ShopperTrak attributes the decrease in retail foot traffic to high U.S. unemployment and a 33 percent increase in gas prices as year to date, shoppers have visited an average of 3.10 stores per trip, down from 3.19 per shopping trip in 2010. In 2008, the average stores visited per trip were in the 4-5-store range, the analytics firm said.
"The persistently high unemployment and fuel rates along with consumers' conservative purchasing attitudes will affect spending this holiday season more than in recent years," said ShopperTrak co-founder Bill Martin in a statement.
"Every shopper in a store will be more valuable than last year, and retail stores should be ready to convert their holiday shoppers into sales," Martin said.
Holiday retail sales and traffic have historically accounted for approximately 20 percent of annual retail activity, according to ShopperTrak.
Trans-Pacific carrier group moves to executive committee leadership
The group representing trans-Pacific container-shipping lines announced it has evolved its leadership structure from one chairman to an executive committee.
The expiration in July of Hanjin Shipping President and CEO Y.M. Kim's 18-month chairmanship of the 15-member Transpacific Stabilization Agreement was the last of that arrangement as a six-person directorship takes over in what the TSA in a statement described as "a further step in the evolution of its leadership structure."
The current TSA executive committee is APL, Ltd. President Ken Glenn; Evergreen Marine Co. President Anchor Chang; Hanjin Deputy President and Chief Executive of Container Business W.W. Lee; Maersk Line Vice President, Network and Product, Pacific Services Lars Mikael Jensen; N.Y.K. Line Global Liner Management Division CEO and Board Director Kenji Mizushima; and OOCL Chief Operating Officer Andy Tung.
"The move reflects TSA's expanded, more diverse membership over the past two years, and the need to base strategic decisions going forward on member's different geographic, customer and cargo market profiles," the ocean carrier group said.
Brian Conrad will continue on as executive administrator that the TSA said would equate to facilitation of meetings, research and documentation, and coordination of policies.
Conrad said the TSA would decide in the coming months on a term limit and rotation process for the executive committee.
The American Association of Port Authorities announced it has named Virginia Port Authority Executive Director Jerry Bridges as chairman of the board for 2011-2012.
"Mr. Bridges has the knowledge, leadership skills, enthusiasm and industry respect to advance our association's mission of connecting port communities with the global marketplace, and we look forward to his chairmanship for the coming year," said AAPA President and CEO Kurt Nagle in a statement.
Bridges' previous experience included serving as executive director at the Port of Oakland and various operating positions with Marine Terminals Corporation, Sea Land Services and Roadway Express.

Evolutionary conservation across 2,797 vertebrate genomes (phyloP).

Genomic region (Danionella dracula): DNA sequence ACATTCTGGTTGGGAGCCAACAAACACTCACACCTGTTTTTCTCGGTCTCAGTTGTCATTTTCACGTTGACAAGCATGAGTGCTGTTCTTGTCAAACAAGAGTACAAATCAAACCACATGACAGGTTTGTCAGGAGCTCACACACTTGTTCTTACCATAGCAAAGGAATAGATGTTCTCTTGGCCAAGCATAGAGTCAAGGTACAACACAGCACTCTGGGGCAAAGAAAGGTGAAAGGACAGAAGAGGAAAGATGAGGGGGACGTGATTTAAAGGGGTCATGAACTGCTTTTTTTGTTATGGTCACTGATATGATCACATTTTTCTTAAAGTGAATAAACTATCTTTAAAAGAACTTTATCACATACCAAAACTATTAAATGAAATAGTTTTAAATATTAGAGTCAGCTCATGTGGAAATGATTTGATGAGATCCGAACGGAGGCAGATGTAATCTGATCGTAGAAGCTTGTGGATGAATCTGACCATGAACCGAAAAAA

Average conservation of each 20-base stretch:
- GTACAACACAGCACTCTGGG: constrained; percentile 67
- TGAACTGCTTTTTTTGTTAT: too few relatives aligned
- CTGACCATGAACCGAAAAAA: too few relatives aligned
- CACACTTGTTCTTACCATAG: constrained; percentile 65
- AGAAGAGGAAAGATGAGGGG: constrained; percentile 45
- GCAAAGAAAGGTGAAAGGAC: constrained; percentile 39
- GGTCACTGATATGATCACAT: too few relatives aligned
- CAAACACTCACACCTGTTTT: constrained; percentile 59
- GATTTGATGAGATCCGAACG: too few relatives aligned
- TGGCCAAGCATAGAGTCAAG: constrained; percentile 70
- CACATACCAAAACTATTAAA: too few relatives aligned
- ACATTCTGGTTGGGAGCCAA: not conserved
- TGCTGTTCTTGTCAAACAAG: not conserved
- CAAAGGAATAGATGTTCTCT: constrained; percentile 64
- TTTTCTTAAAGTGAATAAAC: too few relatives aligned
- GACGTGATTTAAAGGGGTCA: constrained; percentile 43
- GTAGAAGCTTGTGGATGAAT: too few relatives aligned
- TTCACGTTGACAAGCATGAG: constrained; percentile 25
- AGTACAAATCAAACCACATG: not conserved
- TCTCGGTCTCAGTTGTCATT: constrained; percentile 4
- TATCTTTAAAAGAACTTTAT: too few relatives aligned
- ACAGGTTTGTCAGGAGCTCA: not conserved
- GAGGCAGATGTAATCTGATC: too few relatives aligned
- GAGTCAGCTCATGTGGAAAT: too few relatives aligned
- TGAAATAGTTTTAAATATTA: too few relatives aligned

In addition to his role as AAPA board chairman, Bridges will serve as AAPA's U.S. delegation chair for 2011-12 along with other newly-installed U.S. delegation officers that include Chair-Elect Adoph Ojard, executive director of the Duluth Seaway Port Authority; and Vice Chair Tay Yoshitani, chief executive officer at the Port of Seattle.
Representing AAPA's Canadian delegation, Prince Rupert (BC) Port Authority President and CEO Don Krusel was elected as the delegation's new chairman for the 2011-12. Gaétan Boivin, president and CEO of the Trois-Rivières Port Authority (PQ), is the Canadian delegation's new chair-elect, and Bernie Dumas, president and CEO of the Nanaimo Port Authority (BC), is the delegation's new vice chair, the seaport association said.
For AAPA's Caribbean delegation, Sean Matthew, general manager for the St. Lucia Air & Sea Ports Authority, in St. Lucia, West Indies, will serve as the 2011-12 chairman.
AAPA's Latin American delegation includes Jenaro Sánchez, a member of the board of directors of the Instituto Costarricense de Puertos del Pacífico (INCOP), in Puerto Caldera, Costa Rica, as chairman, while Carlos de la Cerda, executive director for the Comisión Portuaria Nacional (CPN) in Guatemala City, Guatemala, was named chair-elect. C.P. Alejandro Couttolenc Villar, commercialization director for the Administración Portuaria Integral de Veracruz S.A. de C.V., in Veracruz, Mexico, was named vice chair.
During its five-day convention in Seattle this month, AAPA bestowed its Distinguished Service Award to two past AAPA board chairmen: retiring Port of Long Beach Executive Director Richard Steinke and former Curaçao Ports Authority Managing Director Agustin Diaz.
Freight forwarder, Rock-It-Cargo, has publically denied involvement in a cocaine-smuggling operation between the U.S. east and west coasts.
The U.S. Attorney in the Eastern District of New York has accused music manager James Rosemond, the founder of Czar Entertainment, on 20 counts of drug trafficking, money laundering, firearm charges and obstruction of justice.